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November is “Make a Will Month” in Ontario. In the spirit of raising awareness for how essential it is to have a Will, I thought it would be helpful to debunk some common myths I often hear as an estate planning lawyer. By shedding a spotlight on these themes, I hope that you will be invigorated to take action to complete your estate plan.

1. “If I don’t make a Will, the government will get everything.”

This is not necessarily true. In Ontario, if an individual dies without a valid Will (called dying “intestate”), his or her estate will be distributed according to a government distribution scheme called the law of intestacy that is set out in Ontario’s Succession Law Reform Act (the “SLRA”). It is only in the scenario that someone dies without a legally married spouse, lineal descendants or relatives that the estate would “go to the government” i.e. becomes property of the Crown.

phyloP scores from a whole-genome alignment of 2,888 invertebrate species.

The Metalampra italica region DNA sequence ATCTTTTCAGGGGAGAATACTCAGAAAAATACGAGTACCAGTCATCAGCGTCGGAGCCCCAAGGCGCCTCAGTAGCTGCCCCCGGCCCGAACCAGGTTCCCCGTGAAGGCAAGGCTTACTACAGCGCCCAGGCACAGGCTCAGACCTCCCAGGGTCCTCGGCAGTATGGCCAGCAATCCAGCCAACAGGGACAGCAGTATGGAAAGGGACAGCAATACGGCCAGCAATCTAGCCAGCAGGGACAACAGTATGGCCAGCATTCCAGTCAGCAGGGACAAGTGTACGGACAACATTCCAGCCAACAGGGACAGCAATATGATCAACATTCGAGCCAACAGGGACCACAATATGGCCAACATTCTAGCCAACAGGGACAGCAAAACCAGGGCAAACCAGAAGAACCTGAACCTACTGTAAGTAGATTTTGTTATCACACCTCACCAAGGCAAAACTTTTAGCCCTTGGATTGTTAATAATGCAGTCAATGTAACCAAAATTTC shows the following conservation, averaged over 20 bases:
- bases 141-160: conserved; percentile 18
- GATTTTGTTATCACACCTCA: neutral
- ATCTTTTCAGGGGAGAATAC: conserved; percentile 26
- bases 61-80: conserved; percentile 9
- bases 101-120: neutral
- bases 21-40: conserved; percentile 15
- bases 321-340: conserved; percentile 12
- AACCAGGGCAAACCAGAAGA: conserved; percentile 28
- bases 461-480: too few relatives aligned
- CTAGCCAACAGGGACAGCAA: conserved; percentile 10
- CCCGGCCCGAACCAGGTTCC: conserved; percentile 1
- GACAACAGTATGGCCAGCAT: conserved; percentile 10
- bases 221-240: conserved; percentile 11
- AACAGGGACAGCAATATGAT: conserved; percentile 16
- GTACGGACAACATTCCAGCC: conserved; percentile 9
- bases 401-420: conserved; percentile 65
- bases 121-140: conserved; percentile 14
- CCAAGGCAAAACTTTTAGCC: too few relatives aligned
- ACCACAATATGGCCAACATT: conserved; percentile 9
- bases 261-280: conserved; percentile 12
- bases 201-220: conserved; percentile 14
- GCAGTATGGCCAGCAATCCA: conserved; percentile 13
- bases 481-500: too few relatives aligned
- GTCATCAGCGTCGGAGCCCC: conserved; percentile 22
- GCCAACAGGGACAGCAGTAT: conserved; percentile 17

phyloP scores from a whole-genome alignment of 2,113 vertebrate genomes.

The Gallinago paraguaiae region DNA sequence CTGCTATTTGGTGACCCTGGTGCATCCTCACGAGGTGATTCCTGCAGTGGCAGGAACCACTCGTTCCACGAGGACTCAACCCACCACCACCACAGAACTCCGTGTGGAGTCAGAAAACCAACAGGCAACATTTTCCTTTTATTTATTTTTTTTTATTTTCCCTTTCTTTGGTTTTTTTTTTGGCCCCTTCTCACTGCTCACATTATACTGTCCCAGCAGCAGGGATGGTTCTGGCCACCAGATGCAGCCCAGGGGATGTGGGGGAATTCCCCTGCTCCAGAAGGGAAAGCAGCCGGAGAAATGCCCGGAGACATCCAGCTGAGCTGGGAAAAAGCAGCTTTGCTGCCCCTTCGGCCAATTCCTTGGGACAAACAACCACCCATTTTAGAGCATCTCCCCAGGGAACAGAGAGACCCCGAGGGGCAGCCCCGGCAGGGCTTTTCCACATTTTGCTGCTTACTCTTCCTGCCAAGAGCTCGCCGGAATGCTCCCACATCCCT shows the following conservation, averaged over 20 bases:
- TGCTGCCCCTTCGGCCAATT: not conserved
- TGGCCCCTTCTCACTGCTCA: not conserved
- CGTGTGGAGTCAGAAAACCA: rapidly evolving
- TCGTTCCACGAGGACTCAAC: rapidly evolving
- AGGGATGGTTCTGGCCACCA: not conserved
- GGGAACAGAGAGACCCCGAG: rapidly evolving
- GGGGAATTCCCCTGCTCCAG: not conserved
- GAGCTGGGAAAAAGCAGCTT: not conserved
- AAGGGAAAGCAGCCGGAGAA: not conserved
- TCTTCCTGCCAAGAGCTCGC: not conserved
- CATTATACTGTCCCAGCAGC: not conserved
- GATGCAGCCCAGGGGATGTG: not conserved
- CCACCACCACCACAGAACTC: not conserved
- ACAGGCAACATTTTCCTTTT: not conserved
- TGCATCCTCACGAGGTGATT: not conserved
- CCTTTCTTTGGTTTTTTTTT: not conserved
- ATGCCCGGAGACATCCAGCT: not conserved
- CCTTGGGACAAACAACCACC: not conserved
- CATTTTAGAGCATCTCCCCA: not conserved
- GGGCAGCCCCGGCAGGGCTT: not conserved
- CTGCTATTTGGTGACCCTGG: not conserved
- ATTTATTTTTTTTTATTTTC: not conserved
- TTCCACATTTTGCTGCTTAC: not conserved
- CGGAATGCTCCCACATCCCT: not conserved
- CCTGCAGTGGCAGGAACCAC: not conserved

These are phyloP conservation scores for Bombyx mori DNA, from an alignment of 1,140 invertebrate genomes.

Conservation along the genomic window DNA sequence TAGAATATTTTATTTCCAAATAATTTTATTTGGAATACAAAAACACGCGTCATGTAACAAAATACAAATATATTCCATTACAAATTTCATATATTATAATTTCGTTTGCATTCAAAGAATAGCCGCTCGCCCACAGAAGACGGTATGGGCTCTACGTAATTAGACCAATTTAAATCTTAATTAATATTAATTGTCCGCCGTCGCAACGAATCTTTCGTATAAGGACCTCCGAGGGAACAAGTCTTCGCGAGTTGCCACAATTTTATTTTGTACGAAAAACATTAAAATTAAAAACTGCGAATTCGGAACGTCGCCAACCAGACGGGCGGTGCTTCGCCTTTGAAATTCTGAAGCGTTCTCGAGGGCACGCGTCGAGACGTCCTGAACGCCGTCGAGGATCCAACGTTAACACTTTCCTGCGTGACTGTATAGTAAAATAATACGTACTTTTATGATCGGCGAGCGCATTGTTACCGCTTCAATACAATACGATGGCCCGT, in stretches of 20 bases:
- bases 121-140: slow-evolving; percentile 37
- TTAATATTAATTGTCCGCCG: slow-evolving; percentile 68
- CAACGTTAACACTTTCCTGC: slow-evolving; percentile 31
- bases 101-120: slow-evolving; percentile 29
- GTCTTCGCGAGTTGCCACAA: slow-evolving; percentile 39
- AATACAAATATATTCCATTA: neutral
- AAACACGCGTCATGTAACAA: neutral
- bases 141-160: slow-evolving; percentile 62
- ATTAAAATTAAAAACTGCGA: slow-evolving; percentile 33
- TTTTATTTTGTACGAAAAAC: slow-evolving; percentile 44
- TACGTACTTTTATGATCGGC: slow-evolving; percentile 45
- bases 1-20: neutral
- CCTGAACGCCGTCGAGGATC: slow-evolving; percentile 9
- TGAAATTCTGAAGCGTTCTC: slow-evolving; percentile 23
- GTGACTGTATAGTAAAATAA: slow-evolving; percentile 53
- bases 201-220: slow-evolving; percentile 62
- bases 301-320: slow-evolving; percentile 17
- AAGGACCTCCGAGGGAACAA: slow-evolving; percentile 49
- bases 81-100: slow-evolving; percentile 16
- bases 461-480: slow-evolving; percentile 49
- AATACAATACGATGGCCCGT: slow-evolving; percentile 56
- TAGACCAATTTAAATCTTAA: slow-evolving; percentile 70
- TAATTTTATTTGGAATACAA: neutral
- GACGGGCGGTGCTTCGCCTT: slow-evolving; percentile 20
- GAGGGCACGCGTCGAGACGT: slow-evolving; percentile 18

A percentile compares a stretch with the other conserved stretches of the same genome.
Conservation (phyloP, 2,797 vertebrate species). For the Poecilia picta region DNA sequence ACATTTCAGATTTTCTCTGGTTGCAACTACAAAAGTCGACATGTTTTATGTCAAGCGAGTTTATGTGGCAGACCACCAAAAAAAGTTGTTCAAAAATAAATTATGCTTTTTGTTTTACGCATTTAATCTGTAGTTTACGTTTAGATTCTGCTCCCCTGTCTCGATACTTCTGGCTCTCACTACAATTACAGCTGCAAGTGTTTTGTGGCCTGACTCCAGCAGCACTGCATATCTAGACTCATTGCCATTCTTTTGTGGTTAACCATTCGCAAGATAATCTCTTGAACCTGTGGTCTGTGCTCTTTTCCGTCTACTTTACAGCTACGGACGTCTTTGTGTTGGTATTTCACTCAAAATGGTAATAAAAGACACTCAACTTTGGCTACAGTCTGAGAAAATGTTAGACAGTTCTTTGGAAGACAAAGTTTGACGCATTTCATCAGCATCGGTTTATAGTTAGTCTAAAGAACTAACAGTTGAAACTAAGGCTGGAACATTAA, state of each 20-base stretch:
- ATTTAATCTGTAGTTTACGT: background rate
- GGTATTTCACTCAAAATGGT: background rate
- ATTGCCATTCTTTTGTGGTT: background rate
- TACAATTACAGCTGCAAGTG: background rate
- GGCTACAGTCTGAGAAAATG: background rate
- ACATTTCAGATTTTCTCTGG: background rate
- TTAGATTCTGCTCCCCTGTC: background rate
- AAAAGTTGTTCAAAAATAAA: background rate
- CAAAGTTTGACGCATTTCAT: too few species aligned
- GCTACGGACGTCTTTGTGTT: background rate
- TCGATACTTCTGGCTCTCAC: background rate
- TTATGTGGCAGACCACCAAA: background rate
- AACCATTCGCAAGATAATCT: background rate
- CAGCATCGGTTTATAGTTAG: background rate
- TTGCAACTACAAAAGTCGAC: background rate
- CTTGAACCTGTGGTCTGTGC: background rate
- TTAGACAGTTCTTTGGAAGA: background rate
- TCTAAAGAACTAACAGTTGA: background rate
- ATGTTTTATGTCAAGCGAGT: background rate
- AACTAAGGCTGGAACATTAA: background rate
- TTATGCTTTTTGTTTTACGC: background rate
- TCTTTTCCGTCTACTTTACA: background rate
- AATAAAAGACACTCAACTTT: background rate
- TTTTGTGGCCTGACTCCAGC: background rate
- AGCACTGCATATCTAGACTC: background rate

Simply put, if you die without a Will, it is not likely that the government will get your estate, but the law will determine how your estate is distributed. An important reason to make a Will is so that you have a say in who your estate goes to.  

2. “I don’t need a Will because I am married so everything will go to my spouse”.

The SLRA only provides for legally married spouses, not common-law spouses. This means that if you have a common-law spouse and die without a valid Will, he/she will inherit nothing under the SLRA. If you would like to benefit your common law spouse, you would need to do so in a Will.